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My apologies to the OP, but you've been busted. :LOL:

Good habitat combined with favorable weather and less predators = more nests and eggs saved which results in more poults. A win, win, win. (y)

Carry on....
 

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"It seems that in some areas birds have reached carrying capacity and have declined as the capacity of the habitat to support a certain number of birds has declined. If the habitat conditions decline across multiple counties and states, then birds have no choice but to decline with it."


“The number of turkeys we see is driven primarily by production, not survival or harvest of adult turkeys...Tyl said the best way to increase turkey numbers is to provide the habitat turkeys need to nest successfully and that also provides broods with quality forage."


"Across the country we are losing 6,000 acres of habitat a day due to urbanization, farming practices, wildfires in the west, all that kind of stuff," he said. "It's kind of become a culture of not managing land."

 

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How do so many urban areas have wild flocks of attacking turkeys in the city? They have some great habitat? Food? Good brooding areas? Just wondering what's the difference between a town turkey and a city Turkey.
 
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How do so many urban areas have wild flocks of attacking turkeys in the city? They have some great habitat? Food? Good brooding areas? Just wondering what's the difference between a town turkey and a city Turkey.
Considering predator density is highest in the cities I would rule out less predators as a reason.

I would suspect that in many areas there is good brood habitat near the cities due to constant disturbance.
 

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Considering predator density is highest in the cities I would rule out less predators as a reason.

I would suspect that in many areas there is good brood habitat near the cities due to constant disturbance.
So it's not necessarily the loss of habitat? I'm sure most towns have less habitat than the country. We all have to agree that habitat is vitally important to any species. But also predators helps control those species populations or at least that's what I was taught in school. There are a lot of keystone species that are predators. Take them out and the habitat and herds get out of whack. Not saying that predators are our biggest problem as they aren't. Its many variables that come into play. Weather, habitat, predators, etc.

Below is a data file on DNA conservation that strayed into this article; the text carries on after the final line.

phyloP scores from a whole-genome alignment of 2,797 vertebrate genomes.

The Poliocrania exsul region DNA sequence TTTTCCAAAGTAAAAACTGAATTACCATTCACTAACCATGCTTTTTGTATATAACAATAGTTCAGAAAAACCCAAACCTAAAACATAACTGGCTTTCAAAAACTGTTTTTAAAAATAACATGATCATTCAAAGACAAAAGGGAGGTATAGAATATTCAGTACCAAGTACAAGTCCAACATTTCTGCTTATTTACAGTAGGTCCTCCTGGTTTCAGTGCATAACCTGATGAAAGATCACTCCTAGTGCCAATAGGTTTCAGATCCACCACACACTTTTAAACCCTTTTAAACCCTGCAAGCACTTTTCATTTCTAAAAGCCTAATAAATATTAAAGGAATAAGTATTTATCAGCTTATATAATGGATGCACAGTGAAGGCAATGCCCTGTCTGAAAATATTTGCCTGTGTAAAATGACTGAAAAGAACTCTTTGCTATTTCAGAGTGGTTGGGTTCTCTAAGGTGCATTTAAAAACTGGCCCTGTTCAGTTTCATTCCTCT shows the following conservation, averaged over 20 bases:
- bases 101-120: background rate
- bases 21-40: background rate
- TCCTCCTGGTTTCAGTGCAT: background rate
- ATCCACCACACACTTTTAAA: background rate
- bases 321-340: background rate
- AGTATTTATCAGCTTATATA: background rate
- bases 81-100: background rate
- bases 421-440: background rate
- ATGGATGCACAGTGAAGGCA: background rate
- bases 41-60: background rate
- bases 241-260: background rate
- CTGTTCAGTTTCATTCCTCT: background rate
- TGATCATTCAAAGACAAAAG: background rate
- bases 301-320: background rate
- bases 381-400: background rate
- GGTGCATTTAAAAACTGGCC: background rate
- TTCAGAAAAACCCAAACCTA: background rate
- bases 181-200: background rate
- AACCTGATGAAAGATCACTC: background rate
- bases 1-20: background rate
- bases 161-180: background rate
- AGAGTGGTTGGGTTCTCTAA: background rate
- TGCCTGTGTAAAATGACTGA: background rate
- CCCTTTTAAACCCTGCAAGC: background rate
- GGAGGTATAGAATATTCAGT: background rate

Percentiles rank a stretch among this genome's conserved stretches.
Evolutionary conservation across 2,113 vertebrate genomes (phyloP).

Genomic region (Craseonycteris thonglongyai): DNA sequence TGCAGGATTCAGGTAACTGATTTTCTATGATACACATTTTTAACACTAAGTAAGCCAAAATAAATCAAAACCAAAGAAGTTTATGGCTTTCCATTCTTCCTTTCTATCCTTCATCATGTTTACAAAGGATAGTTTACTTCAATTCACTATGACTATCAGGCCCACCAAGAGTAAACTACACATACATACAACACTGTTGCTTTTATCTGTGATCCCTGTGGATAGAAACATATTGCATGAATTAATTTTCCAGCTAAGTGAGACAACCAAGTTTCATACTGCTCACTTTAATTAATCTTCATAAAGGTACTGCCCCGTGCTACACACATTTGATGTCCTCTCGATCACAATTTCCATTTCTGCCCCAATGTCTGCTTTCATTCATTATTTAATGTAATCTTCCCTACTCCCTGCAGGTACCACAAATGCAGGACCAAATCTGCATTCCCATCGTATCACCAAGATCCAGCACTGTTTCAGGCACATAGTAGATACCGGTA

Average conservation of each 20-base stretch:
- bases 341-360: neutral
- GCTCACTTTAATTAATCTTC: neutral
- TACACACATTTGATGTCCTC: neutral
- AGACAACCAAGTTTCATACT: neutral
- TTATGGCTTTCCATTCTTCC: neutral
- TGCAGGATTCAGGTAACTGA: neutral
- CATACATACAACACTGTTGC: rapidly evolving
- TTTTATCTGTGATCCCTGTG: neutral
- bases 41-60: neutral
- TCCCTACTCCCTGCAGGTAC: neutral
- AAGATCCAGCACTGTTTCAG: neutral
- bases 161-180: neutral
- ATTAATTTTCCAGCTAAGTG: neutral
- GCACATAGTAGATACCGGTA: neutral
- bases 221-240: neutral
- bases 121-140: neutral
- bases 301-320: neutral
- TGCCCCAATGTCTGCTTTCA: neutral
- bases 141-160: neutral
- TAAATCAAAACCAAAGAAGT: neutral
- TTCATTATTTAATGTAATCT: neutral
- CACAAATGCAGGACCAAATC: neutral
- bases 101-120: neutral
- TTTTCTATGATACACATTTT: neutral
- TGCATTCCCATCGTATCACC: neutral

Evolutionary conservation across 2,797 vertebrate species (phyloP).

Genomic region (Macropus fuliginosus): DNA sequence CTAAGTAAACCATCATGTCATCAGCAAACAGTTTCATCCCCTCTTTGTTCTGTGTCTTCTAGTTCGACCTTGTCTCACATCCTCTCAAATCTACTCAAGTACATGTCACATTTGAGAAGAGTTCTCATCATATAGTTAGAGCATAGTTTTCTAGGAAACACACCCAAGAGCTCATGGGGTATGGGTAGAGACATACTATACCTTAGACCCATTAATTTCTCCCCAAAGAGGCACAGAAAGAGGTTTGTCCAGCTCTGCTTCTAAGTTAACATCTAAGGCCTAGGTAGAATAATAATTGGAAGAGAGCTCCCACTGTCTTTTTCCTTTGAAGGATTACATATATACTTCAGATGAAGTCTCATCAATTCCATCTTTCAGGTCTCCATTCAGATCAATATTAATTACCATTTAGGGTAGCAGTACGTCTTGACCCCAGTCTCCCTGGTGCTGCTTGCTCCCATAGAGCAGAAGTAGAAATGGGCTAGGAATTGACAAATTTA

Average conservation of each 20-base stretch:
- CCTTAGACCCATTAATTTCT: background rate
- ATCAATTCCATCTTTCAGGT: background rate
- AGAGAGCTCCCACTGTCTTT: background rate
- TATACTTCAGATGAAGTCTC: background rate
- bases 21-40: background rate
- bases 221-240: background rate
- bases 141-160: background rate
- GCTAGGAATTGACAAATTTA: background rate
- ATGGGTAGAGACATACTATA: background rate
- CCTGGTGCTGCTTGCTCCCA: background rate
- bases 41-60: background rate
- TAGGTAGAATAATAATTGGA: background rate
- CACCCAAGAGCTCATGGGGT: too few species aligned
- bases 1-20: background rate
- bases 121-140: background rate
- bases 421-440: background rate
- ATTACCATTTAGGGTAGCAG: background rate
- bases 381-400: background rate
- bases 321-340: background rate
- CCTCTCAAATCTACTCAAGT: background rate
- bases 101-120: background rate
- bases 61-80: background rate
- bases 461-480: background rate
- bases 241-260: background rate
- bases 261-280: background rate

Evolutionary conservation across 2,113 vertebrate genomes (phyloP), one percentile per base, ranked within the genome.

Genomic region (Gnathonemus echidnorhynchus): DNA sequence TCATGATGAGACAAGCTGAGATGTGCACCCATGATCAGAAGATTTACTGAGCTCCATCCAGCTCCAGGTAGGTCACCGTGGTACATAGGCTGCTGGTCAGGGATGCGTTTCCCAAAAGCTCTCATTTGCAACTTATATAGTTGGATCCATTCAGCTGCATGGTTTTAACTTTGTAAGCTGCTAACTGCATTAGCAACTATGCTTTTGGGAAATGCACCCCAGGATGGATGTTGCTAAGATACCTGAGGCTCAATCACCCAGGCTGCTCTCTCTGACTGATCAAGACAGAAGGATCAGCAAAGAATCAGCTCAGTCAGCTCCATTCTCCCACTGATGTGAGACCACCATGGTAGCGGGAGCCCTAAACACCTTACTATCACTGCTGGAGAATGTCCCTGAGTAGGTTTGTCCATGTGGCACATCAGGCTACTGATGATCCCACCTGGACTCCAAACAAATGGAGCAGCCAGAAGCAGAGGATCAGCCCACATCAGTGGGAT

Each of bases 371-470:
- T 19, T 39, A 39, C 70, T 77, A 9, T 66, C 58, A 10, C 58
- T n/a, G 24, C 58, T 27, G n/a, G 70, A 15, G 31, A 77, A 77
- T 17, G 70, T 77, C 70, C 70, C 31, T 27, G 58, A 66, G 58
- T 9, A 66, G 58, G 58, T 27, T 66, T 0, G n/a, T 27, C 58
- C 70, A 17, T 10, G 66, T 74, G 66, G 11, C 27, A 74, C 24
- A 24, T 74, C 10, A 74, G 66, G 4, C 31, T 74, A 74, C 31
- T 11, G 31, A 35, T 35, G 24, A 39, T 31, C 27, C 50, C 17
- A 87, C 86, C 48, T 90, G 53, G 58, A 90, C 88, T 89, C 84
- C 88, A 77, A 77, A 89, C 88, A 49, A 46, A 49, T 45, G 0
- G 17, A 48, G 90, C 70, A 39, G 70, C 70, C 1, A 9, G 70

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So it's not necessarily the loss of habitat? I'm sure most towns have less habitat than the country. We all have to agree that habitat is vitally important to any species. But also predators helps control those species populations or at least that's what I was taught in school. There are a lot of keystone species that are predators. Take them out and the habitat and herds get out of whack. Not saying that predators are our biggest problem as they aren't. Its many variables that come into play. Weather, habitat, predators, etc.
Its WHICH habitat is being lost thats most important.

If turkeys are thriving in urban areas it pretty much negates the predator argument. You can look at any data on the subject and see that cities have the highest densities of almost all animals that would prey on turkey nests.
 

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No; I am using these examples to keep the focus on where it should be: habitat and habitat loss.

"So keep in mind, the first step toward increasing turkey numbers is recognizing that quality habitat - rather than fewer predators - is most often all that is needed for the birds to thrive. "

So, less habitat and far more predators isn’t an issue for ground nesting birds, interesting concept
 

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I have nothing against trapping. If someone enjoys it, go for it. But, with the amount of native habitat loss taking place at such a rapid pace nationwide, we should not expect game bird species to rebound to previous levels.
Especailly with out of control predator numbers
 

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I understand people frustration with hawk but why keep responding if its "here we go again?" We knew it was hawk in the first 12 post of the accounts history. One man sure is taking up a lot of other peoples time for "here we go again." Hawk believes it 95% habitat and all who object believe predators have a big part of the equation.

How bout here we go again with all the post from every body about dang turkeys. These Turkey Ted Talks sure take over a lot of threads that have nothing to do with turkeys.
 
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